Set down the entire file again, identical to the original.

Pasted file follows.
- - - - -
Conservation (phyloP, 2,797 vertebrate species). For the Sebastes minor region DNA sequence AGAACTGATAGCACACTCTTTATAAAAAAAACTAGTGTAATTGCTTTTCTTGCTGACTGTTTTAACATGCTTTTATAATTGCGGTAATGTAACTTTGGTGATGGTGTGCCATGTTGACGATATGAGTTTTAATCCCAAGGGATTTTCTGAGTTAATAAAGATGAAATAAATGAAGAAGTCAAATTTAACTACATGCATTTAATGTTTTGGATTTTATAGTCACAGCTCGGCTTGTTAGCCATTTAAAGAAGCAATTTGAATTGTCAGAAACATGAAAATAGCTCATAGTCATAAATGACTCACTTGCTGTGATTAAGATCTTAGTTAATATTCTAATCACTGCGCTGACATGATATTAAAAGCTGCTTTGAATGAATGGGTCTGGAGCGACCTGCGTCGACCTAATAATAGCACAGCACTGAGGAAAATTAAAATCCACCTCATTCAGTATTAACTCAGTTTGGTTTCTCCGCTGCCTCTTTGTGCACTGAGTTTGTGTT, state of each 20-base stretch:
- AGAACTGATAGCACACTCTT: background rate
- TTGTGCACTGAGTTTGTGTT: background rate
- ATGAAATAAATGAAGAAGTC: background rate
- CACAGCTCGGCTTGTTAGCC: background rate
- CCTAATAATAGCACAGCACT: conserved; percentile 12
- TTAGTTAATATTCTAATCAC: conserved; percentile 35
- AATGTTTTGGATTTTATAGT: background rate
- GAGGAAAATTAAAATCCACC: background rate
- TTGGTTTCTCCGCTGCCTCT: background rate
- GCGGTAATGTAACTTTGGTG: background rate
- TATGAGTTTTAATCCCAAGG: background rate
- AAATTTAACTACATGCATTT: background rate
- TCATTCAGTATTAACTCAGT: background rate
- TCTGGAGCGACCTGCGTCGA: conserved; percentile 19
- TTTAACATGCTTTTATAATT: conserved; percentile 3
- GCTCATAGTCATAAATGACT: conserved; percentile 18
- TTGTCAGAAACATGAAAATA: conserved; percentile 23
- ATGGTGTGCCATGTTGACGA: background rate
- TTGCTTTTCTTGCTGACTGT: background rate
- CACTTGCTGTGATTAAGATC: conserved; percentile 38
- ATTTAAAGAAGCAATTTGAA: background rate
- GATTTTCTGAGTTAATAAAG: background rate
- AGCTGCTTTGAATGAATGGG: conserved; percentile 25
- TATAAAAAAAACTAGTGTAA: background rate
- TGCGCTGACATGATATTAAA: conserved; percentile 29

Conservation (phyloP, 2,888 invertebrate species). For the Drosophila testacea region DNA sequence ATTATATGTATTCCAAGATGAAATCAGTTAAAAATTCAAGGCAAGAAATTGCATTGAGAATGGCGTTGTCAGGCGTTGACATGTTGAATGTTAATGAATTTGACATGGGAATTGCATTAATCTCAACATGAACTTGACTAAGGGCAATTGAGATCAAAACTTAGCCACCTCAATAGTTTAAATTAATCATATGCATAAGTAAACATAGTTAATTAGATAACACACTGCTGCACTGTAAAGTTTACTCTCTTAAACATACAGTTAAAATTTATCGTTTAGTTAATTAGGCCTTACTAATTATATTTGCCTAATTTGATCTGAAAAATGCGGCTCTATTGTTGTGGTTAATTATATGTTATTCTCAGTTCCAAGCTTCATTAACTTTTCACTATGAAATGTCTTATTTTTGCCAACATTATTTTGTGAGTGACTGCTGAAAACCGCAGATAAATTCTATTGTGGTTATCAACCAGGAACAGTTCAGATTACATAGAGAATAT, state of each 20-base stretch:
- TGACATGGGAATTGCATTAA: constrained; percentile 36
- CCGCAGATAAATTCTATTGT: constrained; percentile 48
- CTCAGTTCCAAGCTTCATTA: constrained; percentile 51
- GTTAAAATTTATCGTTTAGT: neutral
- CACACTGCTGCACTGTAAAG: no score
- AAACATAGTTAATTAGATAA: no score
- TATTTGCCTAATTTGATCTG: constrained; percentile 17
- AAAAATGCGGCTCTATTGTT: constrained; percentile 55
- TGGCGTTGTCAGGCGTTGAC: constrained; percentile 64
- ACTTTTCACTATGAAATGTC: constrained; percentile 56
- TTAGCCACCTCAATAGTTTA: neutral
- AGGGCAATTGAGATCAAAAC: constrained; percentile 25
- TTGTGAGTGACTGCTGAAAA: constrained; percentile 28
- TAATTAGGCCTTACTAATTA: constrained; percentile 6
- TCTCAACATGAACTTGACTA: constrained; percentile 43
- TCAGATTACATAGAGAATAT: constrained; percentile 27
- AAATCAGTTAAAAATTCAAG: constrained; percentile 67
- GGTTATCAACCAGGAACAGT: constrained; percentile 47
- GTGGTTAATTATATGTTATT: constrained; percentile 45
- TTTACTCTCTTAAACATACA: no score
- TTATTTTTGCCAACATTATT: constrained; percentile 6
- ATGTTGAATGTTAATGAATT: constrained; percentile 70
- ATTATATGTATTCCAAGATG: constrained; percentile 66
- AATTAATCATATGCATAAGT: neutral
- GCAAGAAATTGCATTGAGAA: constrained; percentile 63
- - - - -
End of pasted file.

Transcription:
Conservation (phyloP, 2,797 vertebrate species). For the Sebastes minor region DNA sequence AGAACTGATAGCACACTCTTTATAAAAAAAACTAGTGTAATTGCTTTTCTTGCTGACTGTTTTAACATGCTTTTATAATTGCGGTAATGTAACTTTGGTGATGGTGTGCCATGTTGACGATATGAGTTTTAATCCCAAGGGATTTTCTGAGTTAATAAAGATGAAATAAATGAAGAAGTCAAATTTAACTACATGCATTTAATGTTTTGGATTTTATAGTCACAGCTCGGCTTGTTAGCCATTTAAAGAAGCAATTTGAATTGTCAGAAACATGAAAATAGCTCATAGTCATAAATGACTCACTTGCTGTGATTAAGATCTTAGTTAATATTCTAATCACTGCGCTGACATGATATTAAAAGCTGCTTTGAATGAATGGGTCTGGAGCGACCTGCGTCGACCTAATAATAGCACAGCACTGAGGAAAATTAAAATCCACCTCATTCAGTATTAACTCAGTTTGGTTTCTCCGCTGCCTCTTTGTGCACTGAGTTTGTGTT, state of each 20-base stretch:
- AGAACTGATAGCACACTCTT: background rate
- TTGTGCACTGAGTTTGTGTT: background rate
- ATGAAATAAATGAAGAAGTC: background rate
- CACAGCTCGGCTTGTTAGCC: background rate
- CCTAATAATAGCACAGCACT: conserved; percentile 12
- TTAGTTAATATTCTAATCAC: conserved; percentile 35
- AATGTTTTGGATTTTATAGT: background rate
- GAGGAAAATTAAAATCCACC: background rate
- TTGGTTTCTCCGCTGCCTCT: background rate
- GCGGTAATGTAACTTTGGTG: background rate
- TATGAGTTTTAATCCCAAGG: background rate
- AAATTTAACTACATGCATTT: background rate
- TCATTCAGTATTAACTCAGT: background rate
- TCTGGAGCGACCTGCGTCGA: conserved; percentile 19
- TTTAACATGCTTTTATAATT: conserved; percentile 3
- GCTCATAGTCATAAATGACT: conserved; percentile 18
- TTGTCAGAAACATGAAAATA: conserved; percentile 23
- ATGGTGTGCCATGTTGACGA: background rate
- TTGCTTTTCTTGCTGACTGT: background rate
- CACTTGCTGTGATTAAGATC: conserved; percentile 38
- ATTTAAAGAAGCAATTTGAA: background rate
- GATTTTCTGAGTTAATAAAG: background rate
- AGCTGCTTTGAATGAATGGG: conserved; percentile 25
- TATAAAAAAAACTAGTGTAA: background rate
- TGCGCTGACATGATATTAAA: conserved; percentile 29

Conservation (phyloP, 2,888 invertebrate species). For the Drosophila testacea region DNA sequence ATTATATGTATTCCAAGATGAAATCAGTTAAAAATTCAAGGCAAGAAATTGCATTGAGAATGGCGTTGTCAGGCGTTGACATGTTGAATGTTAATGAATTTGACATGGGAATTGCATTAATCTCAACATGAACTTGACTAAGGGCAATTGAGATCAAAACTTAGCCACCTCAATAGTTTAAATTAATCATATGCATAAGTAAACATAGTTAATTAGATAACACACTGCTGCACTGTAAAGTTTACTCTCTTAAACATACAGTTAAAATTTATCGTTTAGTTAATTAGGCCTTACTAATTATATTTGCCTAATTTGATCTGAAAAATGCGGCTCTATTGTTGTGGTTAATTATATGTTATTCTCAGTTCCAAGCTTCATTAACTTTTCACTATGAAATGTCTTATTTTTGCCAACATTATTTTGTGAGTGACTGCTGAAAACCGCAGATAAATTCTATTGTGGTTATCAACCAGGAACAGTTCAGATTACATAGAGAATAT, state of each 20-base stretch:
- TGACATGGGAATTGCATTAA: constrained; percentile 36
- CCGCAGATAAATTCTATTGT: constrained; percentile 48
- CTCAGTTCCAAGCTTCATTA: constrained; percentile 51
- GTTAAAATTTATCGTTTAGT: neutral
- CACACTGCTGCACTGTAAAG: no score
- AAACATAGTTAATTAGATAA: no score
- TATTTGCCTAATTTGATCTG: constrained; percentile 17
- AAAAATGCGGCTCTATTGTT: constrained; percentile 55
- TGGCGTTGTCAGGCGTTGAC: constrained; percentile 64
- ACTTTTCACTATGAAATGTC: constrained; percentile 56
- TTAGCCACCTCAATAGTTTA: neutral
- AGGGCAATTGAGATCAAAAC: constrained; percentile 25
- TTGTGAGTGACTGCTGAAAA: constrained; percentile 28
- TAATTAGGCCTTACTAATTA: constrained; percentile 6
- TCTCAACATGAACTTGACTA: constrained; percentile 43
- TCAGATTACATAGAGAATAT: constrained; percentile 27
- AAATCAGTTAAAAATTCAAG: constrained; percentile 67
- GGTTATCAACCAGGAACAGT: constrained; percentile 47
- GTGGTTAATTATATGTTATT: constrained; percentile 45
- TTTACTCTCTTAAACATACA: no score
- TTATTTTTGCCAACATTATT: constrained; percentile 6
- ATGTTGAATGTTAATGAATT: constrained; percentile 70
- ATTATATGTATTCCAAGATG: constrained; percentile 66
- AATTAATCATATGCATAAGT: neutral
- GCAAGAAATTGCATTGAGAA: constrained; percentile 63